If you want to see something new and interesting, my bet is it will come from crowd funding.
 

softplacetoland

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I always liked Chris Robert's games. Just one thing confuses me. Reason why I dislike big publisher's policies today is economic model, based on microtraansactions. Cow which is milked. I believe in this project but this part is which makes me dazzled.

"With the exception of a couple of ships, pledgers will be able to jump into the hanger and see every ship that they have purchased through the RSI store. The Star Citizen team has promised that the ships currently missing from the hanger will be added in at a later date. The hanger will be used to store all of a player's collected ships and items in future versions of the game."

Am I wrong or this is some kind of, if not micro, then x-size transactions? Are these sort of "transactions" exist even when game gets published? It smells too much like players will have to pay if they want everything that developer kept in mind to implement. Too much smelling as big publishers policy. I know we get game as Chris Roberts imagined but I'd like to get it in all its full capacity or it will be just game we wanted but in installements.

I repeat the question in another variation: will I have to keep buying things to enjoy game as it was meant to be or, even worse, to finish the game tasting all the parts?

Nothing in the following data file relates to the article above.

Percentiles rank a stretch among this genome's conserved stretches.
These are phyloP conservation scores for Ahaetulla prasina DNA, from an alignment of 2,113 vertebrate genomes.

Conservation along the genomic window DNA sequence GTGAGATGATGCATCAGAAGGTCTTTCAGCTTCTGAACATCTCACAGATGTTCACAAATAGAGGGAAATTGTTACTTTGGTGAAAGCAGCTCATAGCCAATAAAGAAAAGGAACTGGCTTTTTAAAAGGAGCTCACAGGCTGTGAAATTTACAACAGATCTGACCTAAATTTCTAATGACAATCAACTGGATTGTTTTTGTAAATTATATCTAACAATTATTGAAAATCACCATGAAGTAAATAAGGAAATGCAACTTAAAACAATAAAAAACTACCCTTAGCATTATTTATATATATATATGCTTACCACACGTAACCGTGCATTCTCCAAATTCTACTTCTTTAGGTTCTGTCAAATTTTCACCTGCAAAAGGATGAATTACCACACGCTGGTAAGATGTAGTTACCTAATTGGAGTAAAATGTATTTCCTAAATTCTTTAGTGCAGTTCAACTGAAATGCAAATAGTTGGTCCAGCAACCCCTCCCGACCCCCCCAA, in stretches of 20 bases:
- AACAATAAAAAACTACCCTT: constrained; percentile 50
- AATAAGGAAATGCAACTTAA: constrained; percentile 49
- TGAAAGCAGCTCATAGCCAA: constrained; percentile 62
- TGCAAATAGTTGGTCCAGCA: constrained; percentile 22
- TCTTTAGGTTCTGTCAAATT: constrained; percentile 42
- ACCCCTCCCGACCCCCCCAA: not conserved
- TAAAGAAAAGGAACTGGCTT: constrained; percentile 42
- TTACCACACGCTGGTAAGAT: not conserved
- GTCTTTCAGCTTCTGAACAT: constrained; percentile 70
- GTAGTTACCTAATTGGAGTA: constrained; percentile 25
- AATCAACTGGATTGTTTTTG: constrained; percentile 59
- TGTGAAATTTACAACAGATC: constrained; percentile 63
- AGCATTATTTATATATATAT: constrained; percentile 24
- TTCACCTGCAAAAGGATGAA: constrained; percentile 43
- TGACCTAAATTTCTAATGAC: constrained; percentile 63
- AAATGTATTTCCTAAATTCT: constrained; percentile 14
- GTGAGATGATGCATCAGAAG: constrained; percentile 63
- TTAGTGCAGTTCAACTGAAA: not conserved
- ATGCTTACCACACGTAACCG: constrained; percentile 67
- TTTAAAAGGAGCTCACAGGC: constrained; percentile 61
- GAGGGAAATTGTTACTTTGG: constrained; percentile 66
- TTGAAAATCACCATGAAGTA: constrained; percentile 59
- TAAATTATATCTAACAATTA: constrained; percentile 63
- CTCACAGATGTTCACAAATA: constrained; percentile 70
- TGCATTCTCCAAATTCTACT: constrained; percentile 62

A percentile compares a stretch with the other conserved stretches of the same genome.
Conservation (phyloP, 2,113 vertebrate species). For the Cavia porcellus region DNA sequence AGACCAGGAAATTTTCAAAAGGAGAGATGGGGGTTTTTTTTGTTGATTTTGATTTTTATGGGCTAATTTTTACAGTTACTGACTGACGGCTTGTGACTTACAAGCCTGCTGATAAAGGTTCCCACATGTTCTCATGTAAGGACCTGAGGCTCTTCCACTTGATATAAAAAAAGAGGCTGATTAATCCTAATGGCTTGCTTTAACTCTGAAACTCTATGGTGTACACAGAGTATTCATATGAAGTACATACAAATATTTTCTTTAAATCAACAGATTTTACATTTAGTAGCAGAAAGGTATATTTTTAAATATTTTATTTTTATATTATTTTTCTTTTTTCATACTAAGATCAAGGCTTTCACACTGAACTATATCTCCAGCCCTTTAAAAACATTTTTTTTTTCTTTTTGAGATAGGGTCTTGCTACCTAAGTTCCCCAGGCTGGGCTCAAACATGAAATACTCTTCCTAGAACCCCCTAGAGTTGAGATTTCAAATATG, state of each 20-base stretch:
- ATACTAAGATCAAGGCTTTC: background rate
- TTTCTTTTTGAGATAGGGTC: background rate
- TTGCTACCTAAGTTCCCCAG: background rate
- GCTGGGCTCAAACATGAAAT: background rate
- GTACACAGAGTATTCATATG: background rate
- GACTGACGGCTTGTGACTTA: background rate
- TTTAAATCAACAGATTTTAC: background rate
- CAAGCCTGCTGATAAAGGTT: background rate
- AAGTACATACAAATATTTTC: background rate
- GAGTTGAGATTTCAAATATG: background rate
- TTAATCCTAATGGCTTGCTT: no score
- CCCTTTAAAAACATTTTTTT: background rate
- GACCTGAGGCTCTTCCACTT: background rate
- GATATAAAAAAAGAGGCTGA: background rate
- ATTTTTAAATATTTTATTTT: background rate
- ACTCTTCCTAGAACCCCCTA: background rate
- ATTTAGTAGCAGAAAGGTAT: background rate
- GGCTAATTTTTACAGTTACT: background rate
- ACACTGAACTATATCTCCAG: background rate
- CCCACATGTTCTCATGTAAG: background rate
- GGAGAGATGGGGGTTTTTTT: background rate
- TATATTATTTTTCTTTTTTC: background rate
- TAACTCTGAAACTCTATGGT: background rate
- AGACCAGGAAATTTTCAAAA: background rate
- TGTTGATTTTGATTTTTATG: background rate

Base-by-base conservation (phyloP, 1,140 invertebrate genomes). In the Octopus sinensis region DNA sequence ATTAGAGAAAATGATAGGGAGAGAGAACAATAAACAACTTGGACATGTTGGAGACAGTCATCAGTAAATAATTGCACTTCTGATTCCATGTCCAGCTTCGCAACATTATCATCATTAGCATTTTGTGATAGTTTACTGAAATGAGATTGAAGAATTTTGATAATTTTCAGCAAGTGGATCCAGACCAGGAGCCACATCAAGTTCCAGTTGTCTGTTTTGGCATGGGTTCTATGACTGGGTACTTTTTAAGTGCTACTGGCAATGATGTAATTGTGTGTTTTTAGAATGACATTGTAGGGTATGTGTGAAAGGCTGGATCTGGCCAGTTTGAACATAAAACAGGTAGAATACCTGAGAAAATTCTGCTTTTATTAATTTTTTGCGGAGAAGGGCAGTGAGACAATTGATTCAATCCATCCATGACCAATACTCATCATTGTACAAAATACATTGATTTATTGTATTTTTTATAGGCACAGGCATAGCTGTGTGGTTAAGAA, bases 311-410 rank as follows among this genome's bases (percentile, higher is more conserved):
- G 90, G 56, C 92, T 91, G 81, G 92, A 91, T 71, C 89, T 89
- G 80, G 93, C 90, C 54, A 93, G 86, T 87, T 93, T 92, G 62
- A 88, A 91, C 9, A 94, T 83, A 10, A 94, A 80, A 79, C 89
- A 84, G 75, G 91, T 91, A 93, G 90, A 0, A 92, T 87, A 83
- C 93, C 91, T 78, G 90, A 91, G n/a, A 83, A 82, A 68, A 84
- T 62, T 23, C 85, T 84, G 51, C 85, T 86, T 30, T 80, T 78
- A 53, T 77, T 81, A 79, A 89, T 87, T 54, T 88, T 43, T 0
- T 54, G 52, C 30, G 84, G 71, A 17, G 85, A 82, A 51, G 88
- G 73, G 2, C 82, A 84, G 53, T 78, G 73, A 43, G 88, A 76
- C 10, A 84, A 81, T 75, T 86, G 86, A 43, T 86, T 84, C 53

softplacetoland

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I always liked Chris Robert's games. Just one thing confuses me. Reason why I dislike big publisher's policies today is economic model, based on microtraansactions. Cow which is milked. I believe in this project but this part is which makes me dazzled.

"With the exception of a couple of ships, pledgers will be able to jump into the hanger and see every ship that they have purchased through the RSI store. The Star Citizen team has promised that the ships currently missing from the hanger will be added in at a later date. The hanger will be used to store all of a player's collected ships and items in future versions of the game."

Am I wrong or this is some kind of, if not micro, then x-size transactions? Are these sort of "transactions" exist even when game gets published? It smells too much like players will have to pay if they want everything that developer kept in mind to implement. Too much smelling as big publishers policy. I know we get game as Chris Roberts imagined but I'd like to get it in all its full capacity or it will be just game we wanted but in installements.

I repeat the question in another variation: will I have to keep buying things to enjoy game as it was meant to be or, even worse, to finish the game tasting all the parts?
 

Gundam288

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softplacetoland, this is more of a backer reward more than anything.

Every ship that you can buy will be able to be obtained in-game, you can only see what ships you pledged for in your own hangar currently at this time.

What Toms fails to state is that currently only the org 5 pledge ships are somewhat complete and able to be explored in the hangar if you pledged for the ship in question. More ships will be added to the hangar when they are completed.


Currently, only the Aurora, 300i, Hornet, Freelancer, Constellation, and Cutlass (currently just a place holder) are completed and able to looked at in the hangar.